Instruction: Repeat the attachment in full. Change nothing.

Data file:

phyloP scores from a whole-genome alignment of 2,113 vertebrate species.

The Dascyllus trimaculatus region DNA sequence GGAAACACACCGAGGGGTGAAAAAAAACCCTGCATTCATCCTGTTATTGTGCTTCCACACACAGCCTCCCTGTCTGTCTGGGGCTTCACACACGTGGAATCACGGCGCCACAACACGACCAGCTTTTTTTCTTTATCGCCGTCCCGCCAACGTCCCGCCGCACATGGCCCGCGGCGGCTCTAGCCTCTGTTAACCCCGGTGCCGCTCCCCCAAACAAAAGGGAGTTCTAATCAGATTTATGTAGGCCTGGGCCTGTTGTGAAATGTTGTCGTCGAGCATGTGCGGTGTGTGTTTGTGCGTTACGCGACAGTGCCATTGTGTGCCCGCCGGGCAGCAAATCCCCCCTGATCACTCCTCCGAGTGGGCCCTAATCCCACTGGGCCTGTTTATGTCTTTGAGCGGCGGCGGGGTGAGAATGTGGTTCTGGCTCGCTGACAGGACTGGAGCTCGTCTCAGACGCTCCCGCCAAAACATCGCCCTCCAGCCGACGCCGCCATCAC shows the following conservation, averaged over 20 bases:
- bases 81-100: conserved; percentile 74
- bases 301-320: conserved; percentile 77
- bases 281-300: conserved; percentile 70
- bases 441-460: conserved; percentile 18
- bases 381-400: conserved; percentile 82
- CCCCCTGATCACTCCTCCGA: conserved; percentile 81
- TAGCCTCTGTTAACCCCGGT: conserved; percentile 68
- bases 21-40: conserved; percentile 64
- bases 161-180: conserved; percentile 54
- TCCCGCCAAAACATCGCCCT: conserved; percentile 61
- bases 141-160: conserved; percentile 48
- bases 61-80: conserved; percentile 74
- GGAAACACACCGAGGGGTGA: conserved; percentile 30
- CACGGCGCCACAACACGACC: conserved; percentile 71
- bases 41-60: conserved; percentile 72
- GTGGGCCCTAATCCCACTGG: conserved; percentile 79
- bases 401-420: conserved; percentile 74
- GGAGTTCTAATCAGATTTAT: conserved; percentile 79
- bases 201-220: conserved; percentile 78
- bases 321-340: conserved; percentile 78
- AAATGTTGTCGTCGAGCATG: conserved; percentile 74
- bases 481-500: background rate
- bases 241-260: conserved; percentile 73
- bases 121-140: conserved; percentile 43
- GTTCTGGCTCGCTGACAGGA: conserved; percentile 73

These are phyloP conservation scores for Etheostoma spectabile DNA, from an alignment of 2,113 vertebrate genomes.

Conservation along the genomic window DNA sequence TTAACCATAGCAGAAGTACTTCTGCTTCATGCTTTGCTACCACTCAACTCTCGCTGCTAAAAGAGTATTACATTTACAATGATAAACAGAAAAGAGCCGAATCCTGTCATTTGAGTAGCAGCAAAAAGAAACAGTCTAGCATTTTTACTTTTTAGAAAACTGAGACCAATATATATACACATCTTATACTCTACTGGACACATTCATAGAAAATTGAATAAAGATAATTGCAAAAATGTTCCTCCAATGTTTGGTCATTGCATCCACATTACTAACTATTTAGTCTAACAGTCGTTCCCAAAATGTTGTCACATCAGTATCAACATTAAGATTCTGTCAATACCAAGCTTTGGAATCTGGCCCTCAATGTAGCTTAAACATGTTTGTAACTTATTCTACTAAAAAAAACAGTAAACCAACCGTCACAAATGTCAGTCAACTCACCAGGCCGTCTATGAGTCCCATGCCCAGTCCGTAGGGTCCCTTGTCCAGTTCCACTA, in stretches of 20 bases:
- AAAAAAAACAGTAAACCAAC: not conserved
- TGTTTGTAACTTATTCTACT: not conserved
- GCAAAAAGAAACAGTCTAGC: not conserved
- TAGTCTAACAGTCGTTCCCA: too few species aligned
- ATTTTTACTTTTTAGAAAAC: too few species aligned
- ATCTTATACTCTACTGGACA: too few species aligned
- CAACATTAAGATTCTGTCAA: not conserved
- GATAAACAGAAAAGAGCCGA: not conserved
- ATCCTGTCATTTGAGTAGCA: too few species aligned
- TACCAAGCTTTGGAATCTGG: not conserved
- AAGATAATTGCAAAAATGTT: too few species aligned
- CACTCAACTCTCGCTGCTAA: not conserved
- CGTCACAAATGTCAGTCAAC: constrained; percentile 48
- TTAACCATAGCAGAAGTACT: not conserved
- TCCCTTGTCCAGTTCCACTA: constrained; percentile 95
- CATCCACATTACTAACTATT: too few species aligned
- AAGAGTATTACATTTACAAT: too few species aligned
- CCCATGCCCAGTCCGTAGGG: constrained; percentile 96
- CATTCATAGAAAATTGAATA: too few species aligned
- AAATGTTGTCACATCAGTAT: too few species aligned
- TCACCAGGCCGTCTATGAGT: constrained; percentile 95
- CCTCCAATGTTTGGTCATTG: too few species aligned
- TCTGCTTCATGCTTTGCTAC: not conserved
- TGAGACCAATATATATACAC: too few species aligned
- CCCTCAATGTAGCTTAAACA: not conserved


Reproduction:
phyloP scores from a whole-genome alignment of 2,113 vertebrate species.

The Dascyllus trimaculatus region DNA sequence GGAAACACACCGAGGGGTGAAAAAAAACCCTGCATTCATCCTGTTATTGTGCTTCCACACACAGCCTCCCTGTCTGTCTGGGGCTTCACACACGTGGAATCACGGCGCCACAACACGACCAGCTTTTTTTCTTTATCGCCGTCCCGCCAACGTCCCGCCGCACATGGCCCGCGGCGGCTCTAGCCTCTGTTAACCCCGGTGCCGCTCCCCCAAACAAAAGGGAGTTCTAATCAGATTTATGTAGGCCTGGGCCTGTTGTGAAATGTTGTCGTCGAGCATGTGCGGTGTGTGTTTGTGCGTTACGCGACAGTGCCATTGTGTGCCCGCCGGGCAGCAAATCCCCCCTGATCACTCCTCCGAGTGGGCCCTAATCCCACTGGGCCTGTTTATGTCTTTGAGCGGCGGCGGGGTGAGAATGTGGTTCTGGCTCGCTGACAGGACTGGAGCTCGTCTCAGACGCTCCCGCCAAAACATCGCCCTCCAGCCGACGCCGCCATCAC shows the following conservation, averaged over 20 bases:
- bases 81-100: conserved; percentile 74
- bases 301-320: conserved; percentile 77
- bases 281-300: conserved; percentile 70
- bases 441-460: conserved; percentile 18
- bases 381-400: conserved; percentile 82
- CCCCCTGATCACTCCTCCGA: conserved; percentile 81
- TAGCCTCTGTTAACCCCGGT: conserved; percentile 68
- bases 21-40: conserved; percentile 64
- bases 161-180: conserved; percentile 54
- TCCCGCCAAAACATCGCCCT: conserved; percentile 61
- bases 141-160: conserved; percentile 48
- bases 61-80: conserved; percentile 74
- GGAAACACACCGAGGGGTGA: conserved; percentile 30
- CACGGCGCCACAACACGACC: conserved; percentile 71
- bases 41-60: conserved; percentile 72
- GTGGGCCCTAATCCCACTGG: conserved; percentile 79
- bases 401-420: conserved; percentile 74
- GGAGTTCTAATCAGATTTAT: conserved; percentile 79
- bases 201-220: conserved; percentile 78
- bases 321-340: conserved; percentile 78
- AAATGTTGTCGTCGAGCATG: conserved; percentile 74
- bases 481-500: background rate
- bases 241-260: conserved; percentile 73
- bases 121-140: conserved; percentile 43
- GTTCTGGCTCGCTGACAGGA: conserved; percentile 73

These are phyloP conservation scores for Etheostoma spectabile DNA, from an alignment of 2,113 vertebrate genomes.

Conservation along the genomic window DNA sequence TTAACCATAGCAGAAGTACTTCTGCTTCATGCTTTGCTACCACTCAACTCTCGCTGCTAAAAGAGTATTACATTTACAATGATAAACAGAAAAGAGCCGAATCCTGTCATTTGAGTAGCAGCAAAAAGAAACAGTCTAGCATTTTTACTTTTTAGAAAACTGAGACCAATATATATACACATCTTATACTCTACTGGACACATTCATAGAAAATTGAATAAAGATAATTGCAAAAATGTTCCTCCAATGTTTGGTCATTGCATCCACATTACTAACTATTTAGTCTAACAGTCGTTCCCAAAATGTTGTCACATCAGTATCAACATTAAGATTCTGTCAATACCAAGCTTTGGAATCTGGCCCTCAATGTAGCTTAAACATGTTTGTAACTTATTCTACTAAAAAAAACAGTAAACCAACCGTCACAAATGTCAGTCAACTCACCAGGCCGTCTATGAGTCCCATGCCCAGTCCGTAGGGTCCCTTGTCCAGTTCCACTA, in stretches of 20 bases:
- AAAAAAAACAGTAAACCAAC: not conserved
- TGTTTGTAACTTATTCTACT: not conserved
- GCAAAAAGAAACAGTCTAGC: not conserved
- TAGTCTAACAGTCGTTCCCA: too few species aligned
- ATTTTTACTTTTTAGAAAAC: too few species aligned
- ATCTTATACTCTACTGGACA: too few species aligned
- CAACATTAAGATTCTGTCAA: not conserved
- GATAAACAGAAAAGAGCCGA: not conserved
- ATCCTGTCATTTGAGTAGCA: too few species aligned
- TACCAAGCTTTGGAATCTGG: not conserved
- AAGATAATTGCAAAAATGTT: too few species aligned
- CACTCAACTCTCGCTGCTAA: not conserved
- CGTCACAAATGTCAGTCAAC: constrained; percentile 48
- TTAACCATAGCAGAAGTACT: not conserved
- TCCCTTGTCCAGTTCCACTA: constrained; percentile 95
- CATCCACATTACTAACTATT: too few species aligned
- AAGAGTATTACATTTACAAT: too few species aligned
- CCCATGCCCAGTCCGTAGGG: constrained; percentile 96
- CATTCATAGAAAATTGAATA: too few species aligned
- AAATGTTGTCACATCAGTAT: too few species aligned
- TCACCAGGCCGTCTATGAGT: constrained; percentile 95
- CCTCCAATGTTTGGTCATTG: too few species aligned
- TCTGCTTCATGCTTTGCTAC: not conserved
- TGAGACCAATATATATACAC: too few species aligned
- CCCTCAATGTAGCTTAAACA: not conserved